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Alcohol Awareness Week: Understanding Alcohol Harm

Alcohol Awareness Week 1 to 7 July 2024

Alcohol Awareness Week is an opportunity to reflect on our drinking habits and take time to understand the harms from drinking alcohol at risky levels. For those of you reading this blog, we hope you can begin to discuss issues of alcohol in your environment and make changes.

“I need to lose a stone. I know that alcohol doesn’t help, that’s why I have my belly.”

“I’m not sure it would feel like a Friday night if I didn’t have a drink to unwind.”

“There were too many nights when I got too drunk. It had got beyond being fun as I felt out of control.”

“I was using alcohol as a mask to stop me dealing with my mental health problems. However, it was just making the problem worse.”

 “You know, if you can’t cope, I mean it [alcohol] helps you, you can block… take the pain away as it were.”

Do any of these sound familiar? These are voices from East Sussex residents, going about their lives, balancing the stresses of their private, work, and social life. Alcohol, like many aspects of health, exists on a spectrum and manifests in various behaviours: drinking to relax, to be content, to be confident, to socialise, to escape, and to cope.

Person sitting at table holding pint of alcohol and phone

As part of Alcohol Awareness Week, this blog aims to provide context on alcohol harm and encourage people address alcohol-related issues within ourselves, our communities, and organisations.

The Path to Alcohol Harm

The pathway to alcohol harm involves three stages:

  1. Harm itself: affecting people in many ways such as impacting health, social life, and economy
  2. Levels of Consumption: The more you drink at risky levels, binge drink, drink regularly and are dependant, the more severe the harm
  3. Affordability, availability, and acceptability: If alcohol is more available, more affordable, and more acceptable, consumption increases, leading to greater harm

Recognising this path understands the importance of the Chief Medical Officers’ advice to not drink more than 14 units a week. According to the Health Survey for England, an estimated 29% of men and 15% of women in the Southeast regularly exceed this guideline, putting those adults at a higher risk of alcohol-related harm.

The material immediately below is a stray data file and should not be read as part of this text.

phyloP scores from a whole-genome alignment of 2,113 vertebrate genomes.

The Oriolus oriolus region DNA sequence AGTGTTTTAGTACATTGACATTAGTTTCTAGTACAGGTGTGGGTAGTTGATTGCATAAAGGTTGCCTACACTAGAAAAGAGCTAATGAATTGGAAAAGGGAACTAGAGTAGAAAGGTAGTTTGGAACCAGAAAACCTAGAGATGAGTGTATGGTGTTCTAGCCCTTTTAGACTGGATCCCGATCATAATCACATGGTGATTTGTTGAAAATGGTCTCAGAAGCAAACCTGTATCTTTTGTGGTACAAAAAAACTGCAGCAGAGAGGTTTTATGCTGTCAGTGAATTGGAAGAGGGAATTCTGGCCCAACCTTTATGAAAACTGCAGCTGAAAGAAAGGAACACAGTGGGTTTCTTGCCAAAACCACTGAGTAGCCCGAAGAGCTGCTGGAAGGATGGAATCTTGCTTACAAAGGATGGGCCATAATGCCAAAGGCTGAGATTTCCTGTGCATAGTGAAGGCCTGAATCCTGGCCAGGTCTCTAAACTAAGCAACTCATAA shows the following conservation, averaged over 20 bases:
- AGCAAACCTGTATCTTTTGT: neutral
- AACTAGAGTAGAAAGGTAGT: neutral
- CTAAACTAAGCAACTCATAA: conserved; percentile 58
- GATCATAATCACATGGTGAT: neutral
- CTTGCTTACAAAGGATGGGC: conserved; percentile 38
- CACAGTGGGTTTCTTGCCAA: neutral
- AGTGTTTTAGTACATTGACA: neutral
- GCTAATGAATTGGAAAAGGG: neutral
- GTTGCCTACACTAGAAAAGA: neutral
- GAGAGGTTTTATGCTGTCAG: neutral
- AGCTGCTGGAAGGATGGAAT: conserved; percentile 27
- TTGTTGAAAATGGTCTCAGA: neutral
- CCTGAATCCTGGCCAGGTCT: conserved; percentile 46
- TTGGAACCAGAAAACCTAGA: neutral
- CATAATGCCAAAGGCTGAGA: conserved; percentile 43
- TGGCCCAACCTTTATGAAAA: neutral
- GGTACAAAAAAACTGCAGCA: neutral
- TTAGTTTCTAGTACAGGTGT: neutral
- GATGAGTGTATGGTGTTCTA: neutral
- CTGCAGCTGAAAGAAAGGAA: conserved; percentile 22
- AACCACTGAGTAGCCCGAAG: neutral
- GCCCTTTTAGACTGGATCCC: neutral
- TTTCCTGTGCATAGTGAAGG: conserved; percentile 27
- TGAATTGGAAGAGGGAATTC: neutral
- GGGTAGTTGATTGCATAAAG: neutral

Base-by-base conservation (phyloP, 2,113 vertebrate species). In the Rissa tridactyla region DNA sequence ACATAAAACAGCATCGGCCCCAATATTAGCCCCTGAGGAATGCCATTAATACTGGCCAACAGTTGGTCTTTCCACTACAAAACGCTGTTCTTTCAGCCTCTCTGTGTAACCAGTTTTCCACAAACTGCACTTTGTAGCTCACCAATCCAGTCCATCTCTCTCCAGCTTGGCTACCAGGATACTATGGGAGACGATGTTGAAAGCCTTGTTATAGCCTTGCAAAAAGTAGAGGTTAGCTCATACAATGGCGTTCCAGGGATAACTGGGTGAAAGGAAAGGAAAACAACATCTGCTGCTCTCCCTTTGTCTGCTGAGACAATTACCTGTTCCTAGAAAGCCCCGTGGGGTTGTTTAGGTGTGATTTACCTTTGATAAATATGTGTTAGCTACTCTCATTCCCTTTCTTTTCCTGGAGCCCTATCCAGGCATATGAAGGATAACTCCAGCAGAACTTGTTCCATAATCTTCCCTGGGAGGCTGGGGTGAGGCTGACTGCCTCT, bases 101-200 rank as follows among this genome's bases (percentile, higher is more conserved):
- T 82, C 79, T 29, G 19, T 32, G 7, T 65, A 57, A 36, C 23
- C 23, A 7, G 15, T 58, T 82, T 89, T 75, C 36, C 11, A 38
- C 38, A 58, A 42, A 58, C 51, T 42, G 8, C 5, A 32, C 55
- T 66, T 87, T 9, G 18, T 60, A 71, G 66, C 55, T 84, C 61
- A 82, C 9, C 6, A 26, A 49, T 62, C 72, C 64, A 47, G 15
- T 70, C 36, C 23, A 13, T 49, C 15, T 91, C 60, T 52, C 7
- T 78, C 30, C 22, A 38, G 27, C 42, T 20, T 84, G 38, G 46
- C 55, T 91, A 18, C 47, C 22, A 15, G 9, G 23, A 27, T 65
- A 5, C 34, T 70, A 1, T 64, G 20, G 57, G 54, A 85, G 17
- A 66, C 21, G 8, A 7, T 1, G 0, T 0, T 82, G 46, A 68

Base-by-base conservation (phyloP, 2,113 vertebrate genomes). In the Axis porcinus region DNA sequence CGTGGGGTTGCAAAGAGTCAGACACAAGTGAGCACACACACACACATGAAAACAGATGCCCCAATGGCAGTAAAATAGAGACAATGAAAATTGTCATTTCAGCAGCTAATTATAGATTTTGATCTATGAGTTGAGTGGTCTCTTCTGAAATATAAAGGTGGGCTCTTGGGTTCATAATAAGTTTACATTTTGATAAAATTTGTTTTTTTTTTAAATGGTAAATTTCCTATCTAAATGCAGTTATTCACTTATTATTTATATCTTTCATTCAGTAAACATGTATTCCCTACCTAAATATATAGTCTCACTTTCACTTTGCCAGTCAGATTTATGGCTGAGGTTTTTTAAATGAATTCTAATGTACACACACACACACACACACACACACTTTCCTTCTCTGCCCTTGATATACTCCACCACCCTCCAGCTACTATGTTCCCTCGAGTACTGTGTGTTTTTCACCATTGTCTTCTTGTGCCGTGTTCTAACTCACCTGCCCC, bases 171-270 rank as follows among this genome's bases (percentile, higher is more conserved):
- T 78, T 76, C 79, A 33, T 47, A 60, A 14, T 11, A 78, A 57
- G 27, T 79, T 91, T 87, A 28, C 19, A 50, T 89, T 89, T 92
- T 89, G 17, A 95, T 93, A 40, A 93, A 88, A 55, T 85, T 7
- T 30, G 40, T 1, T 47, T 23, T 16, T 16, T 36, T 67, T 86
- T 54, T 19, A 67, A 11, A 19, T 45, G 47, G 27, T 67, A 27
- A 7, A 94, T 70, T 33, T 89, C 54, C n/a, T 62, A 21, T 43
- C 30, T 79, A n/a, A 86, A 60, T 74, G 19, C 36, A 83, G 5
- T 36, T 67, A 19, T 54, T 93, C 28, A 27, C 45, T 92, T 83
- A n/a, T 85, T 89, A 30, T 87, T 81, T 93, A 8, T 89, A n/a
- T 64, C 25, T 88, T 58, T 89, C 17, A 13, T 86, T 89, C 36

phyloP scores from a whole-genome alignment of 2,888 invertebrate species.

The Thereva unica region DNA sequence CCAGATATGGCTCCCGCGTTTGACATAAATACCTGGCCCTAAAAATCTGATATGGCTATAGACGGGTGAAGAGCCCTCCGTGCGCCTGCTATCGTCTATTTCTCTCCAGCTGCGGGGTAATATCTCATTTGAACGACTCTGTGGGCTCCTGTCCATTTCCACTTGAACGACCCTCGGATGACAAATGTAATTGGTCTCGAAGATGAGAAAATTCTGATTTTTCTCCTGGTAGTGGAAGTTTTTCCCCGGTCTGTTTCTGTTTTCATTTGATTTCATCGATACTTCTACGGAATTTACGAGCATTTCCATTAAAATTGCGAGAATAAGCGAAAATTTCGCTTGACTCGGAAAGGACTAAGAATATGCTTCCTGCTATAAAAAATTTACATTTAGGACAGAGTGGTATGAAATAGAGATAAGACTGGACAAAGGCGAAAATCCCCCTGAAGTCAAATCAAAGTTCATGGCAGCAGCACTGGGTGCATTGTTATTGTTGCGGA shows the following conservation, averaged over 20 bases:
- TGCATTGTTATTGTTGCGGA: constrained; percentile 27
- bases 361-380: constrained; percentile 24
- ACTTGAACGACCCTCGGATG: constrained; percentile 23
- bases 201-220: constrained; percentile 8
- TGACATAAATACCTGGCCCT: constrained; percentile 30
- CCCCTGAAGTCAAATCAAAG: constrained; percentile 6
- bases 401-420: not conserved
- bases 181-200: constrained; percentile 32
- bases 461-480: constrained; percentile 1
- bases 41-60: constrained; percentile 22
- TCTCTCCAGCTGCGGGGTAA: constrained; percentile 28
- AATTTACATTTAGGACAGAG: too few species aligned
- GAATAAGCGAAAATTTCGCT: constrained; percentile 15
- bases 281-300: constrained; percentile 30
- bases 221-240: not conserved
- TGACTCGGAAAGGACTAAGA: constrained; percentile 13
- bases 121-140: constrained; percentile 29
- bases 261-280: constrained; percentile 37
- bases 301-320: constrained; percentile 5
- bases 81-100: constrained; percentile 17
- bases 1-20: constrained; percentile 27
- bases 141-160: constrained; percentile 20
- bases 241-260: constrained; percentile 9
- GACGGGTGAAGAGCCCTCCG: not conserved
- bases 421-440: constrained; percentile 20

How to calculate the units in an alcoholic beverage?  (Total Volume (ml)*ABV (Alcohol by volume strength)) / 1000

Number of alcohol units in the typical drink amounts including glasses of wine, beer

Alcohol and how it affects the workplace

An estimated 25 million people in England regularly drink alcohol, and statistically they are more likely to be in employment.

Alcohol use can have a significant impact on businesses and the workplace. It is considered that approximately 5% of all work absences are estimated to be alcohol related. That’s 167,000 working years lost to alcohol each year! 40% of employers cite alcohol as a significant cause of low productivity, which in-turn costs the UK economy around £7 billion a year.

Why Does it Matter to You?

Alcohol harm affects us all. It ripples out to our families, friends, communities, and broader society. Alcohol often takes a centre-stage role in our lives, promoted during our favourite sports events, advertised during our commutes, and featured in our favourite films and TV shows.

Despite its popularity and our cultural perceptions, alcohol negatively impacts our health and wellbeing daily. From disrupting our sleep quality, to our relationships with those we love. Each year, thousands of people experience long-term health problems because of the alcohol they drink, or can die from alcohol-related causes.

However, this is preventable! It is time for alcohol to surrender its dominant role in our lives and society. By opening conversations about alcohol harm and working to reduce it, we can create an environment where making informed choices about drinking is easier.

Taking Action

If you or someone you know is struggling with alcohol-related issues, numerous resources are available for support and guidance:

Join the Wellbeing at Work Webinar Series on ‘Understanding Alcohol Harms’ on Tuesday 2 July at 1pm. Book your ticket here.

References

Alcohol Change UK

NHS: Alcohol Misuse Overview

NHS: Health Survey for England 2021 – Part 3

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